Review: RENT at His Majesty's Theatre

Musical theatre classic graces Perth so you can see what the fuss is about.

By: May. 19, 2024
Review: RENT at His Majesty's Theatre
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RENT is a rightful touchstone of musical theatre. A rare example of a musical being set in the time it was shown, it shone light on people and lifestyles that people were often doing their best to avoid. It also features several iconic songs, and reimagined in 2024 for an Australian audience, RENT wants you to come and see why it is a major part of the musical theatre landscape.

Set in a rapidly gentrifying East Village of New York City with a cloud of HIV/AIDS sitting over the characters, RENT puts forth a rich tapestry of characters and situations. Noah Mullins as Mark, the film-maker (and narrator of the show) and Jerrod Smith as Mark’s roommate Roger serve as the focal point of the show, the two of them facing their own struggles. Mullins and Smith have excellent chemistry as friends and their struggles are relatable and draw your sympathy. Martha Berhane makes an outstanding Mimi, her character’s confidence and charisma translating truly onto this stage.

Joanne (Thndo) and Maureen (Calista Nelmes) is a coupling that comes across well, with Thndo’s Joanne proving the perfect foil for Nelme’s Maureen and her force. Tana Laga’aia as Benny is an excellent de facto villain, epitomising exactly the sort of person people from a rough neighbourhood despise. The passage of time between the show’s setting and today perhaps being no better illustrated in the guffaws from the audience when Benny offered to forego a years worth of rent. Nick Afoa as Tom Collins works splendidly, with the perfect blend of chaos and heart. Stealing the show as Angel is Carl De Villa, putting the perfect amount of everything into Angel and making their heartbreaking journey hit the audience harder than any of the other interwoven storylines.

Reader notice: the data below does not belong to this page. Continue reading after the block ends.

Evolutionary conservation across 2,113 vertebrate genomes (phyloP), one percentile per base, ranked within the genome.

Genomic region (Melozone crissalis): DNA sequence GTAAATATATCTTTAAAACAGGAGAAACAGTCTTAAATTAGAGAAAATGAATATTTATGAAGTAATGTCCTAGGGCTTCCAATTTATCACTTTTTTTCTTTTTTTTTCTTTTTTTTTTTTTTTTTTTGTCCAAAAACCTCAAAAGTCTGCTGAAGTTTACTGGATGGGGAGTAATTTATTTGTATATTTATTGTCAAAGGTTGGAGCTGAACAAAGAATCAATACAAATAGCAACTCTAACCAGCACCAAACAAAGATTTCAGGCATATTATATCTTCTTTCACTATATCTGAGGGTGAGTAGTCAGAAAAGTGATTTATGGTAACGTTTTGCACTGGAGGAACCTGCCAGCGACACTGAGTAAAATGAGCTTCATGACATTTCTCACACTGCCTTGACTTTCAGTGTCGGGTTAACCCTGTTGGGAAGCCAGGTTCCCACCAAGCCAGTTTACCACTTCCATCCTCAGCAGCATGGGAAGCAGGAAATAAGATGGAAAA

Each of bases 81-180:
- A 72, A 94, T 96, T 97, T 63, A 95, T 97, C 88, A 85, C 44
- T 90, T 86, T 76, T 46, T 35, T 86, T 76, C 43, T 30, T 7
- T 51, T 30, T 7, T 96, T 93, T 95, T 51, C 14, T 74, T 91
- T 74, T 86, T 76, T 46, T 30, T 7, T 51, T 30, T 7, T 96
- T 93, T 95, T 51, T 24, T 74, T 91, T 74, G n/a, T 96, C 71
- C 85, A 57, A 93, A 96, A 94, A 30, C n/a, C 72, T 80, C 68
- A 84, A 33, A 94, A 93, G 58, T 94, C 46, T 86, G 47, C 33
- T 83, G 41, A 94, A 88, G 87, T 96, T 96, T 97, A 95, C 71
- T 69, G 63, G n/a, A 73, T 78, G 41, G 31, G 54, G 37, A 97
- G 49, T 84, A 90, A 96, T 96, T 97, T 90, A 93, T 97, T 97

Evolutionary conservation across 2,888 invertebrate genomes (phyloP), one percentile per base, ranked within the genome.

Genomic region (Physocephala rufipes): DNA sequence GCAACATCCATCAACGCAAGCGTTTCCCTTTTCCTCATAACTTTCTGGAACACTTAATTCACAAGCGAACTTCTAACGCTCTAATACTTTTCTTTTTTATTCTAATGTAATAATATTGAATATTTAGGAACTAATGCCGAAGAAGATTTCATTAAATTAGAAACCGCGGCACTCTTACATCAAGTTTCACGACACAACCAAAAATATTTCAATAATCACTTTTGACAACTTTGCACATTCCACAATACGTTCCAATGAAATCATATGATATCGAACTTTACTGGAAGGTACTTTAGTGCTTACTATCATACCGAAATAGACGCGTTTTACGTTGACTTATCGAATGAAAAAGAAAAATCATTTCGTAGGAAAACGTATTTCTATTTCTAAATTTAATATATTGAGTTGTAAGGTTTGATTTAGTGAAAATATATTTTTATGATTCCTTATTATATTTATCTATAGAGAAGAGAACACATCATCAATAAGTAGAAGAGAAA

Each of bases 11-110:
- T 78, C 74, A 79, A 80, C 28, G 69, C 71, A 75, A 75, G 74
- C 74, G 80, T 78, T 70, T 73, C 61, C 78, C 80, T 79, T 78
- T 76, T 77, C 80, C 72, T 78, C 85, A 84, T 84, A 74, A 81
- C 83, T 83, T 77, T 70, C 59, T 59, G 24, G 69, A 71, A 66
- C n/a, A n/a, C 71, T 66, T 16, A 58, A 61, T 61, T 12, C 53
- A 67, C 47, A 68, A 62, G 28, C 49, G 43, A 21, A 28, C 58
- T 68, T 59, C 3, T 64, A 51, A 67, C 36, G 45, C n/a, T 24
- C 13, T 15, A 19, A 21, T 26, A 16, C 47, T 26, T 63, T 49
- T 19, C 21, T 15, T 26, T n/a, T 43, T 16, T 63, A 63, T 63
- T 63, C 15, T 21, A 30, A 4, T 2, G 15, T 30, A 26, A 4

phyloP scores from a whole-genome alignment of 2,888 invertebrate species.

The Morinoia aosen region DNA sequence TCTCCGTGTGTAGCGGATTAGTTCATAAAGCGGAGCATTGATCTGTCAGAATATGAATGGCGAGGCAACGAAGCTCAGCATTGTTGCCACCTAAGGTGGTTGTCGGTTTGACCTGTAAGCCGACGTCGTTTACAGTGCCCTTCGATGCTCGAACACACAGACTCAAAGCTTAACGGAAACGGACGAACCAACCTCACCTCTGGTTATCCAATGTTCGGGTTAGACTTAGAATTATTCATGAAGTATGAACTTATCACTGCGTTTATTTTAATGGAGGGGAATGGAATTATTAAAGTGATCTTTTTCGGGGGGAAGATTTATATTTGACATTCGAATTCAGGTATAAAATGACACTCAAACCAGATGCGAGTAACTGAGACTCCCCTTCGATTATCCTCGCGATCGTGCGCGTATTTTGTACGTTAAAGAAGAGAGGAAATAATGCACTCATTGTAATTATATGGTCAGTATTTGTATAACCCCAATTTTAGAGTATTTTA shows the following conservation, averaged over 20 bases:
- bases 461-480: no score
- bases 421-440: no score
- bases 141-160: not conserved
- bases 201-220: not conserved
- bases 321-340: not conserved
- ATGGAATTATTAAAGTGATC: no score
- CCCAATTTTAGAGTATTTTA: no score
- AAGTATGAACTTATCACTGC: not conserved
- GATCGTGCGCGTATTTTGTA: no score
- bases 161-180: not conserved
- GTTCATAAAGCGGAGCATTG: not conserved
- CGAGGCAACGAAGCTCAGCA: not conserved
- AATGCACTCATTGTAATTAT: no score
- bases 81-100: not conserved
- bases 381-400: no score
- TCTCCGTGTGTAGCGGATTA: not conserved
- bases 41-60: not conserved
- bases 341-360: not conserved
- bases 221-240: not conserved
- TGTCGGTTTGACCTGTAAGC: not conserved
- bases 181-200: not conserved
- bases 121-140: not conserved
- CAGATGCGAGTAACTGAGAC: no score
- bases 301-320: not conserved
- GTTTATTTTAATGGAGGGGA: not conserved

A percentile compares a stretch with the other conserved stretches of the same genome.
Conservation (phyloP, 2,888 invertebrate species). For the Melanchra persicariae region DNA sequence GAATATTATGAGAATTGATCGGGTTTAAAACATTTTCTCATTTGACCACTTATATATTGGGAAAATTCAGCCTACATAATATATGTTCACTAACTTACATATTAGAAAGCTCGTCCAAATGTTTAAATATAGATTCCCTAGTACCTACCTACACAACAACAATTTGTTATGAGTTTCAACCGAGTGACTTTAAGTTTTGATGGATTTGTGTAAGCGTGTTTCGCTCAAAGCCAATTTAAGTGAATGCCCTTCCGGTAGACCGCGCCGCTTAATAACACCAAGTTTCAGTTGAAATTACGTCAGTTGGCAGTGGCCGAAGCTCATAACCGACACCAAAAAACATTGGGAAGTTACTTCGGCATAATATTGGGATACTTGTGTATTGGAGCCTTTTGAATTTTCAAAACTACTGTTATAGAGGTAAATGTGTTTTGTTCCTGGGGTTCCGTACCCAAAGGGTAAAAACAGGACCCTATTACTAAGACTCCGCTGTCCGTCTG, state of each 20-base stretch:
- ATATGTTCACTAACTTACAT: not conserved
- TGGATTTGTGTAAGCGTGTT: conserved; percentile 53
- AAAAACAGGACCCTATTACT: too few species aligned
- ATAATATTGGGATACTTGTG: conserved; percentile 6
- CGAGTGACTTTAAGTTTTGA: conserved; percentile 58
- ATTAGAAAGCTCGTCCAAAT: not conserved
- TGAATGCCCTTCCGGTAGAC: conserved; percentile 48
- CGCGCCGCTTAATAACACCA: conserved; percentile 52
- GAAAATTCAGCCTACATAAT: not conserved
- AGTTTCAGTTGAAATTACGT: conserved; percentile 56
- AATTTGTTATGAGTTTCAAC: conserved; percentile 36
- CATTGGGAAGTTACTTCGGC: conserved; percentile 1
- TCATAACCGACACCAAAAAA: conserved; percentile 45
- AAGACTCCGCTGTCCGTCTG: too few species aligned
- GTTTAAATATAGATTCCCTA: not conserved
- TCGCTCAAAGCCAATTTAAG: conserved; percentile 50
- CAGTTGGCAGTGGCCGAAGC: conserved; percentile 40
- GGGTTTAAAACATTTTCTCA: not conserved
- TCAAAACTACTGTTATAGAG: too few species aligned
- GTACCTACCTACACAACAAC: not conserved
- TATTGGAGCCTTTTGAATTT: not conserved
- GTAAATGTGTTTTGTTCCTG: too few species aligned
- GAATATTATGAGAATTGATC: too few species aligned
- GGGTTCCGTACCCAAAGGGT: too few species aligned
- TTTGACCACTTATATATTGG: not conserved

Review: RENT at His Majesty's Theatre

Credit must absolutely go to director Shaun Rennie, who brings the cast together in a way that at times becomes even more than the some of their already impressive parts. Luca Dinardo’s choreography is simply stunning, and there are excellent dance numbers that use a lot of the cast without breaking the intimate feeling of the show. Dann Barber’s set design and Ella Butler’s costume design do a great deal to painting a unashamedly gritty picture of a late 80s/early 90s East Village.

The storyline of RENT is somewhat complex and becomes near impossible to follow sometimes, whilst at others what would otherwise be important points are one through quickly, all with characters that often make frustrating choices. This cast and crew have done a great deal to soften the blow of that, bringing the audience to give more sympathy and care for the characters than they might otherwise be entitled to. Whilst the storyline may be a bit much, there is simply no going past the fact that RENT is a classic of musical theatre, and when the show is so well put together as this one, you’d be a fool to miss it.

RENT is at His Majesty's Theatre Perth until May 25th when it moves to Canberra. Tickets and more information at RENT the Musical Australia.

Photos thanks to Pia Johnson Photography.




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